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November 30th, 2014

tony_osp: (Default)
Sunday, November 30th, 2014 03:40 pm
As I mentioned earlier, I'm working on expanding the Sprinklers smart controller to make it support a network of wireless remote stations. Each station can control a set of watering zones, and it can also collect data from environmental sensors - temperature, humidity, air pressure, soil moisture. Remote station can also collect water flow data.

Over the last month I finished design of the remote station, built a prototype device, and now I'm finishing up the firmware for it. This post is an overview of the Remote station.

Remote station is built on Arduino - powerful yet inexpensive platform for DIY projects. Bit attraction point of Arduino in this context is the availability of all sorts of sensors, RF modules and other add-on hardware, and associated libraries. Also Arduino has low power consumption, and is suitable for even battery-powered devices (although right now this part is not important for my project).

My remote station consists of an Arduino MCU, local LCD and buttons (to allow limited local control), relays for controlling irrigation zones, few sensors, and RF module for communication with the Master station. I'm using excellent RBoard MCU from, it includes AtMega328P (Arduino Uno-level hardware), 4 electromechanical relays, SD card slot, and Xbee and nrf24l01 modules interfaces. RBoard is just more convenient (and more compact) for my purposes.

LCD is C0220BIZ-FS(RGB)-FBW-3VM display from Jameco, it provides 20x2 character mode with RGB back light, it connects via I2C interface and runs on 3.3V - perfect fit for RBoard.

As the RF interface I'm using Xbee Pro 900MHz modules - I need sufficient range and power to be able to reach far end of my property in adverse link conditions - foliage, rain (you still need to get sensor readings!), devices location in a wet box near the ground etc. Unfortunately regular inexpensive modules like nrf24l01 cannot do it, but Xbee Pro 900 can. Xbee modules are more expensive, but for a few devices in a home DIY project it does not really matter that much. Good thing is that it is possible to use nrf24l01 modules instead of Xbee, I might experiment with it later.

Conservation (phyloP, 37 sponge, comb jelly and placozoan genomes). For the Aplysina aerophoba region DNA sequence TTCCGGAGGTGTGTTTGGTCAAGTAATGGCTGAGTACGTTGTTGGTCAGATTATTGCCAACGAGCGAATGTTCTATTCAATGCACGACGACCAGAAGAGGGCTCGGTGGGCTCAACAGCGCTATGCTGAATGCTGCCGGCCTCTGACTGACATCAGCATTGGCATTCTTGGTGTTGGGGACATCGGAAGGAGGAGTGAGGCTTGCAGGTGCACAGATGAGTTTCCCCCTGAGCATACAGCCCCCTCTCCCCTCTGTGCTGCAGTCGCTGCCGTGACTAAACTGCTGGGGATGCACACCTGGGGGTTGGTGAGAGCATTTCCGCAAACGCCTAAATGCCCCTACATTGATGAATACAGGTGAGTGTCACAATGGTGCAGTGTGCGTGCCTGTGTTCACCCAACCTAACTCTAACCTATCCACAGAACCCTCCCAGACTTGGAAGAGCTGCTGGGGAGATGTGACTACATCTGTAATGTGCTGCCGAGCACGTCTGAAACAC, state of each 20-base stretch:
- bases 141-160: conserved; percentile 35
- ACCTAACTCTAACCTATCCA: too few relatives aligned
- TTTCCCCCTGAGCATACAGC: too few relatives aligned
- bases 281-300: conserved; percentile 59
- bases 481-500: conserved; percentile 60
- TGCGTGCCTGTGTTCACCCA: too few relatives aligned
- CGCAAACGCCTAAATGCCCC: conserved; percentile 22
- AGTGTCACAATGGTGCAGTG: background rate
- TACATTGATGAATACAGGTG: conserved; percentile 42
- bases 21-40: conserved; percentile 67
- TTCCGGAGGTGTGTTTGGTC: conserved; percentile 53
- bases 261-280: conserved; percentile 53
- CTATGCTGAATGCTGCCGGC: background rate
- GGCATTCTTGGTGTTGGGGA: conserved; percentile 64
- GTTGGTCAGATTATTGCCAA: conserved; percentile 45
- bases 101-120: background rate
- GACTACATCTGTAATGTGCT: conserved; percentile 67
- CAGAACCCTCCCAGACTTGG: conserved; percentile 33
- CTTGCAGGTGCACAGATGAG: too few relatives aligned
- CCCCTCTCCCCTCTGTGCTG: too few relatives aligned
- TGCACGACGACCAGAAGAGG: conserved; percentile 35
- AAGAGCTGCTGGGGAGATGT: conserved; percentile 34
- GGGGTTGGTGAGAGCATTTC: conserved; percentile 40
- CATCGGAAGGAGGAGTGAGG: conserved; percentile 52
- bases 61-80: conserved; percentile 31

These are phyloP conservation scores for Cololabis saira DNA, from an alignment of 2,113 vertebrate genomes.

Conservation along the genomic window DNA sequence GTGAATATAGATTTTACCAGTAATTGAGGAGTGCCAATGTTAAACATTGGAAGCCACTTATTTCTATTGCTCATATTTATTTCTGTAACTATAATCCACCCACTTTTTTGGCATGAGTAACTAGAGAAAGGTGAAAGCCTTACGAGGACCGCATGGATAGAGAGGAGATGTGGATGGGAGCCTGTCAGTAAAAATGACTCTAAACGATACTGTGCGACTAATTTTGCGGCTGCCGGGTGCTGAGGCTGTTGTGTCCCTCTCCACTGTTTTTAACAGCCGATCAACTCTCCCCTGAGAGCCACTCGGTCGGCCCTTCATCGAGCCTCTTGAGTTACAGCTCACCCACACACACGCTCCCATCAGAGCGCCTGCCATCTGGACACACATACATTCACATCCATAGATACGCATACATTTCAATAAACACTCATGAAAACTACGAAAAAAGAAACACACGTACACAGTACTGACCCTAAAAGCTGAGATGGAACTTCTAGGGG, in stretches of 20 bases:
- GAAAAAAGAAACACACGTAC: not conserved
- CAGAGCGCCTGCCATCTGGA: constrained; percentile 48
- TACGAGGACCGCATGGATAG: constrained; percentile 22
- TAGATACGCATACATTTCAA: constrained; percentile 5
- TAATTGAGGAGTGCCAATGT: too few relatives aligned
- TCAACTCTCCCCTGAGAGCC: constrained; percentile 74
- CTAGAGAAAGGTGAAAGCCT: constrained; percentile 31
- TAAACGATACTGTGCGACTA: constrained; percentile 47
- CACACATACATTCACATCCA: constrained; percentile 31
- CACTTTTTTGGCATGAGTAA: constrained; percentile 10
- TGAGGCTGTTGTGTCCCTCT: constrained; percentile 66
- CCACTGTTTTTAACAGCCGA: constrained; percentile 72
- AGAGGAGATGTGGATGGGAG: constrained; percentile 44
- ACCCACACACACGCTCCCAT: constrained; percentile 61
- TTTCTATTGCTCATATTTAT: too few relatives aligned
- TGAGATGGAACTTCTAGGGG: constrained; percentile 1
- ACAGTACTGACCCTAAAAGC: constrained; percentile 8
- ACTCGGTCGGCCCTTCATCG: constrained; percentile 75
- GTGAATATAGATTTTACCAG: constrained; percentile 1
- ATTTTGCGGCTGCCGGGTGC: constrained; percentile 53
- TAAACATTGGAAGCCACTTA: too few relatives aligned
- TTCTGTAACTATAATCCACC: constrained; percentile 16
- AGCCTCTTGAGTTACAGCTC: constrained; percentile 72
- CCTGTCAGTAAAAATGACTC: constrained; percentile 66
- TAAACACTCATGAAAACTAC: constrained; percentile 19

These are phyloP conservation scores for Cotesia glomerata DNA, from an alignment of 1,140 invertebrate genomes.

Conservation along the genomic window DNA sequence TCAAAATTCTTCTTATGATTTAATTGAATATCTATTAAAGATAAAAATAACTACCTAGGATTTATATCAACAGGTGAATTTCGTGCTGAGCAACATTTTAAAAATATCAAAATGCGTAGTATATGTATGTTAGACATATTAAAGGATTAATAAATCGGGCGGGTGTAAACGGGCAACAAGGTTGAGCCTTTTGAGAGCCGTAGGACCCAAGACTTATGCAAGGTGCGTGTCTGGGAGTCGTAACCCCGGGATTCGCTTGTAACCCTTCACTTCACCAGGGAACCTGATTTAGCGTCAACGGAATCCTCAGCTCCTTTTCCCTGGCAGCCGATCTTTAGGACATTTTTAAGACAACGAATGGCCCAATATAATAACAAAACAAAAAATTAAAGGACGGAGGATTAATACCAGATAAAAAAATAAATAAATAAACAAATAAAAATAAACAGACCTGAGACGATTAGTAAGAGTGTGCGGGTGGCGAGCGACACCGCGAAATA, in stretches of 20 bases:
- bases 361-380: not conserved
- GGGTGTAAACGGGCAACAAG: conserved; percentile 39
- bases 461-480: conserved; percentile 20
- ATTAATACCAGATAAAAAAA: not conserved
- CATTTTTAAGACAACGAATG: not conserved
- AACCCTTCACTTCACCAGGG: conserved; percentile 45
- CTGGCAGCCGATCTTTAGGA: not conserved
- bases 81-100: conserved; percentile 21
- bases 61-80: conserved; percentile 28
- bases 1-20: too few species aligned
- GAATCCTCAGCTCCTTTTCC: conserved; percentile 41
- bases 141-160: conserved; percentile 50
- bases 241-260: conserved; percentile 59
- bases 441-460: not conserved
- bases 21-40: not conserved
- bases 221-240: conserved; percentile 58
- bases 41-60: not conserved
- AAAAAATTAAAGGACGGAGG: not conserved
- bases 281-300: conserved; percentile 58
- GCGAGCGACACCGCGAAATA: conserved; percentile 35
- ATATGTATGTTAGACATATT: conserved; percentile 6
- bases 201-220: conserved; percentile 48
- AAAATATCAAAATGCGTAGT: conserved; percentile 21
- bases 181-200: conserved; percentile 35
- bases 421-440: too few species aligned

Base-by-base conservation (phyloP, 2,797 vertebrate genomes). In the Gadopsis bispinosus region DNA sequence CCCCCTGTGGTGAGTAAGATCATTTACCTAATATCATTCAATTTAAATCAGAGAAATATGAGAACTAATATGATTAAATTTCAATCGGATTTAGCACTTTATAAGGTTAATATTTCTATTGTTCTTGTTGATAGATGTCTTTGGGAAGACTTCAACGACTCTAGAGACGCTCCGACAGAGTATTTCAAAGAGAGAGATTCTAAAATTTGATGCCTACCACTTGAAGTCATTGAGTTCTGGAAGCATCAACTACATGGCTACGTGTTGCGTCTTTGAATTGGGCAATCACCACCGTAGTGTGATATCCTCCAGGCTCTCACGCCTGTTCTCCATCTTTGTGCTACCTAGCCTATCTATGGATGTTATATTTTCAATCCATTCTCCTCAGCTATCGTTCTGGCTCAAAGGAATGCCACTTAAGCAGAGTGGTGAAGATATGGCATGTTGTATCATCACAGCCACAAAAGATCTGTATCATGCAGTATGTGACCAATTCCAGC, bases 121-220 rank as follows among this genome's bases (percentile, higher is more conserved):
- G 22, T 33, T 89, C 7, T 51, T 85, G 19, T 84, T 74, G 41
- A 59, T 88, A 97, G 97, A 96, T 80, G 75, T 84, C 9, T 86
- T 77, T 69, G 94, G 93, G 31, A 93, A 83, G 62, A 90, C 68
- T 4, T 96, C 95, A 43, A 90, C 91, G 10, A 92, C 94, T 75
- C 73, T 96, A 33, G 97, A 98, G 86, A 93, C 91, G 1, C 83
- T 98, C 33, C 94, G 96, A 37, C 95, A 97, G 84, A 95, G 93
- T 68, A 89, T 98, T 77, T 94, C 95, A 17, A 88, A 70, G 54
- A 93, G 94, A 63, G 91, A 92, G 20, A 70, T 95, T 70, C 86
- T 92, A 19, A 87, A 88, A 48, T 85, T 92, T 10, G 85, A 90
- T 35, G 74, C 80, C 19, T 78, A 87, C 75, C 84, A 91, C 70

Remote station supports both regular 24VAC valves, and Orbit DC valves. 24VAC valves are connected directly to control relays, while Orbit DC valves are connected via my voltage converter module (simple circuit that produces DC pulses on On and Off).

Remote station is powered from a standard 24VAC line. It is actually possible to use any suitable power sources (e.g. 12VAC or 24V DC), main constrain is the need to have sufficient voltage to drive irrigation valves.

Remote station is powered by a small rectifier/buck converter module. I could've build one, but there was a suitable module available on Amazon, and I went an easy route:-)


The station is assembled in a clear plastic 6"x4" box. The box is reasonably weather-sealed, although I would not risk putting it under the rain - I had to drill few holes for buttons and LCD mounting screws, and it is hard to make it truly watertight.

All together it looks like this:

The empty space at the bottom of the box is the space for the Orbit DC voltage converter - it is not required for 24VAC valves but is necessary for driving Orbit DC valves.

I have baseline software up and running, except Xbee communication part. That code needs more work, and it requires also updates to the Master station (to add Remote stations support).

Next steps - hopefully I will have more time available before the end of this year to finish up the code and to get RF hookup going. Once it is done - it will be possible to start making 3-4 stations to get ready for the next irrigation season.